It could be concluded from Figure 7 that the occupations of the respondents are weakly related to their knowledge of water resources in Shandong. People working at private companies are the most knowledgeable about the main water source among all occupational groups, followed by people with other occupations and official and institutional workers, and there are no large differences among the other three occupational groups. Unemployed people are the most likely to know the biggest water user, followed by official and institutional workers and people with other occupations, and there are no obvious differences among the other three occupational groups. Regarding the present condition of the water shortage, students are the least conscious of the serious water shortage among all respondents, whereas people with other occupations show the largest consciousness. For the largest sewage source, official and institutional workers are the most knowledgeable, followed by self-employed people, and people with other occupations are the least knowledgeable. People with other occupations are the most knowledgeable about the area in which sewage is primarily discharged among all respondents, whereas unemployed people and official and institutional workers are the least likely to know. Additionally, unemployed people are the most willing to use reclaimed water in daily life among all respondents, whereas official and institutional workers show the least willingness. There are no large differences among the other four occupational groups.

Figure 8 illustrates the relationship between monthly income of the respondent and their knowledge of water resources in Shandong. It could be found that the higher the income of the respondent, the more knowledgeable they are about the main water source in Shandong, except for the higher income group that earns more than 8,000 RMB. With respect to the biggest water user, in terms of the three groups of 2,000–4,000 RMB, 4,000–6,000 RMB, and 6,000–8,000 RMB, the people with high monthly incomes are more knowledgeable. Regarding the present condition of the water shortage, there is an evident trend in which respondents with a higher monthly income are more conscious of the serious water shortage in Shandong. For the largest sewage source, mid-income respondents (4,000–6,000 RMB) are the most knowledgeable among all people, followed by people with incomes higher than 8,000 RMB, with those people with incomes of 2,000–4,000 RMB being the least likely to know. When asked the area in which sewage is primarily discharged, people with incomes higher than 8,000 RMB are the most knowledgeable among all respondents, whereas mid-income people (4,000–6,000 RMB) are the least knowledgeable, and there are no obvious differences among the other three monthly income groups. Additionally, lower income people (<2,000 RMB) are the most willing to use reclaimed water in daily life, followed by low-income people (2,000–4,000 RMB), with other respondents showing almost the same degree of willingness.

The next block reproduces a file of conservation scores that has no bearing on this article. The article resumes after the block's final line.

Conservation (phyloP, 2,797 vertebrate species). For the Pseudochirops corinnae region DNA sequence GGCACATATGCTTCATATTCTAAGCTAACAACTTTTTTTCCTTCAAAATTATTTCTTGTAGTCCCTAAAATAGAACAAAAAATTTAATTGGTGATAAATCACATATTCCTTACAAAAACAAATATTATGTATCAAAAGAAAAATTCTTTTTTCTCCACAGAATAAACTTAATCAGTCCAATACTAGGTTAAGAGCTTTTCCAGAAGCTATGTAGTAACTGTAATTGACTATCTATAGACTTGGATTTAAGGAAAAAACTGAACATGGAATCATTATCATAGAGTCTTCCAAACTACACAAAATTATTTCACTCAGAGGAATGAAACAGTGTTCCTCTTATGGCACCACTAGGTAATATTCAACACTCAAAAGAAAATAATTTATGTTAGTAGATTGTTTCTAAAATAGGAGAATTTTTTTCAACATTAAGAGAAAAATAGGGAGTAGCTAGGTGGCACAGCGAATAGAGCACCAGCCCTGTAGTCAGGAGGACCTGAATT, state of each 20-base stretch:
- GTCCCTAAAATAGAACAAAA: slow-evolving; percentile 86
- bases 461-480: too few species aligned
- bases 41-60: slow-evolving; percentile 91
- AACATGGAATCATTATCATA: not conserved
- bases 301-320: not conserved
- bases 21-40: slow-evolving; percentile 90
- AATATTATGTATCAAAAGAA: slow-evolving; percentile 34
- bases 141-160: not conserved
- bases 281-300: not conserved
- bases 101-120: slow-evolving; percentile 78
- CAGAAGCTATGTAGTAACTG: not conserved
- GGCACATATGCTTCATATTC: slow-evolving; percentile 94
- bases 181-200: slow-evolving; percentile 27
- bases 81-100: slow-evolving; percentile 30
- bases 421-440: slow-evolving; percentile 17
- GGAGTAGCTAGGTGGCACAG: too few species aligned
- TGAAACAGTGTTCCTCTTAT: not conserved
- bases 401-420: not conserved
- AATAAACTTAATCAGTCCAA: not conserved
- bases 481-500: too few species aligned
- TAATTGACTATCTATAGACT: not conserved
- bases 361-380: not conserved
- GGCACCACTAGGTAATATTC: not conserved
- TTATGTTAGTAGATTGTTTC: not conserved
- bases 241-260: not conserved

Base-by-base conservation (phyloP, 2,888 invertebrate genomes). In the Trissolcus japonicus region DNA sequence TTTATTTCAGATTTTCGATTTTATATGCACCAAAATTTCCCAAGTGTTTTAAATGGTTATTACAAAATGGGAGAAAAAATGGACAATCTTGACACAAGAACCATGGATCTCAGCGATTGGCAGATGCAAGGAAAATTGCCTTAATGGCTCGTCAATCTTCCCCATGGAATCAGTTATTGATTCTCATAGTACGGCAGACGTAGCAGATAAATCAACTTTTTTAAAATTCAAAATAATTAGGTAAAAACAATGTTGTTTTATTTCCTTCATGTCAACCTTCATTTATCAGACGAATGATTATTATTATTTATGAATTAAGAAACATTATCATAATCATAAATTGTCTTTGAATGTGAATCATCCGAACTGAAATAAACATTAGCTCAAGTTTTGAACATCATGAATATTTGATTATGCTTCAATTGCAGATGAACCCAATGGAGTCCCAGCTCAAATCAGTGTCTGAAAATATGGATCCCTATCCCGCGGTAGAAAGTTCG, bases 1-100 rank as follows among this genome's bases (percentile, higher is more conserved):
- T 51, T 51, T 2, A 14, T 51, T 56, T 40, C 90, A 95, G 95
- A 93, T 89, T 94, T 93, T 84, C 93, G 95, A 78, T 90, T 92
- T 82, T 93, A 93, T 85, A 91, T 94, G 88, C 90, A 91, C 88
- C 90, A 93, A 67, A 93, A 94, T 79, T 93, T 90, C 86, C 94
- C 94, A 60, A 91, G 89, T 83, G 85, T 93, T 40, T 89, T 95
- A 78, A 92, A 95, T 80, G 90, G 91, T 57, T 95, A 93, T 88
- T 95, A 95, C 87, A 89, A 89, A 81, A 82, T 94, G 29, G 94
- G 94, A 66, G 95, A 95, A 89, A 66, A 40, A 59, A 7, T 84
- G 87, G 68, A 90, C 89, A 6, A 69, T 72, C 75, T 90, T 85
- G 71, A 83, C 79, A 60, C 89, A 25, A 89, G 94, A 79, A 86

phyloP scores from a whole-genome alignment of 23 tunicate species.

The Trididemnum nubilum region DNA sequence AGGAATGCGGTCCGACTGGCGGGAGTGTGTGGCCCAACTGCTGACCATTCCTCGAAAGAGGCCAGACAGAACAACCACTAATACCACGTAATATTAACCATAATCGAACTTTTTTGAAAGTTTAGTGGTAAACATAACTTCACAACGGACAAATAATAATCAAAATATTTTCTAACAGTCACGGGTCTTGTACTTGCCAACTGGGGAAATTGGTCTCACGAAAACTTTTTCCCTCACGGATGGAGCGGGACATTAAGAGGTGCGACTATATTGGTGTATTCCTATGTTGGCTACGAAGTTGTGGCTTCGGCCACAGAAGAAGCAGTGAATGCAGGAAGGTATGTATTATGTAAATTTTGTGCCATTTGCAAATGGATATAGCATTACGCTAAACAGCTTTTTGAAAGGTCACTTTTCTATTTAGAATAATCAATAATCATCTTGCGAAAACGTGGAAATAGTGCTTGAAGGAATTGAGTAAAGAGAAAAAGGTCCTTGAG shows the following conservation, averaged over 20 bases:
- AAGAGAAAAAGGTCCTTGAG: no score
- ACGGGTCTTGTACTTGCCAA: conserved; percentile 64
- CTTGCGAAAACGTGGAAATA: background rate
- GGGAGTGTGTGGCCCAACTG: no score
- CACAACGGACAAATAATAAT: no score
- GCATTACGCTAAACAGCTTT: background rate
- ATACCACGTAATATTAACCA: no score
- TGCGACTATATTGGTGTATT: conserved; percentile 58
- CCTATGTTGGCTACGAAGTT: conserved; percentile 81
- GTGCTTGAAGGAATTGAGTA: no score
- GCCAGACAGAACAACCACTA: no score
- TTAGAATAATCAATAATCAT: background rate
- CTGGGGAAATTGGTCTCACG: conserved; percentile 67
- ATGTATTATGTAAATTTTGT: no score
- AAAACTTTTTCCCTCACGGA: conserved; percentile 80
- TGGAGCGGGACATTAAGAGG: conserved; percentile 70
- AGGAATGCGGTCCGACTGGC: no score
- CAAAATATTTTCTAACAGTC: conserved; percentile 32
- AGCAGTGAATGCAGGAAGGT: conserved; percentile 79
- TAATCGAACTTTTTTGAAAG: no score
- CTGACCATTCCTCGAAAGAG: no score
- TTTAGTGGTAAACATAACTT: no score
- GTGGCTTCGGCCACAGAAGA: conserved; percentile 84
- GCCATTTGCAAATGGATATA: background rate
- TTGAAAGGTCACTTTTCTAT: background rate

The relationship between sociodemographic background and attitude toward the use of reclaimed water

Graphical analysis was employed to investigate the relationship between the sociodemographic background of the respondent and their receptivity toward the use of reclaimed water. Here, those uses of reclaimed water with an overall public willingness larger than three are only selected to demonstrate the relationships between the gender, age, educational level, occupation, and monthly income of the respondent, respectively, and their receptivity, as shown in Figures 913. The ‘Percent (%)’ value in the vertical axis of every figure is obtained by dividing the number of respondents (with the mentioned sociodemographic background) who accept the use of reclaimed water by the total number of the surveyed respondents (with the mentioned sociodemographic background).

Figure 9

Public receptivity toward reclaimed water uses with overall public willingness values larger than 3 for each gender group in Shandong.

Figure 9

Public receptivity toward reclaimed water uses with overall public willingness values larger than 3 for each gender group in Shandong.

Figure 10

Public receptivity toward reclaimed water uses with overall public willingness values larger than 3 for each age group in Shandong.

Figure 10

Public receptivity toward reclaimed water uses with overall public willingness values larger than 3 for each age group in Shandong.

Figure 11

Public receptivity toward reclaimed water uses with overall public willingness values larger than 3 for each educational level group in Shandong.

Figure 11

Public receptivity toward reclaimed water uses with overall public willingness values larger than 3 for each educational level group in Shandong.

Figure 12

Public receptivity toward reclaimed water uses with overall public willingness values larger than 3 for each occupational group in Shandong.

Figure 12

Public receptivity toward reclaimed water uses with overall public willingness values larger than 3 for each occupational group in Shandong.

Figure 13

Public receptivity toward reclaimed water uses with overall public willingness values larger than 3 for each monthly income group in Shandong.

Figure 13

Public receptivity toward reclaimed water uses with overall public willingness values larger than 3 for each monthly income group in Shandong.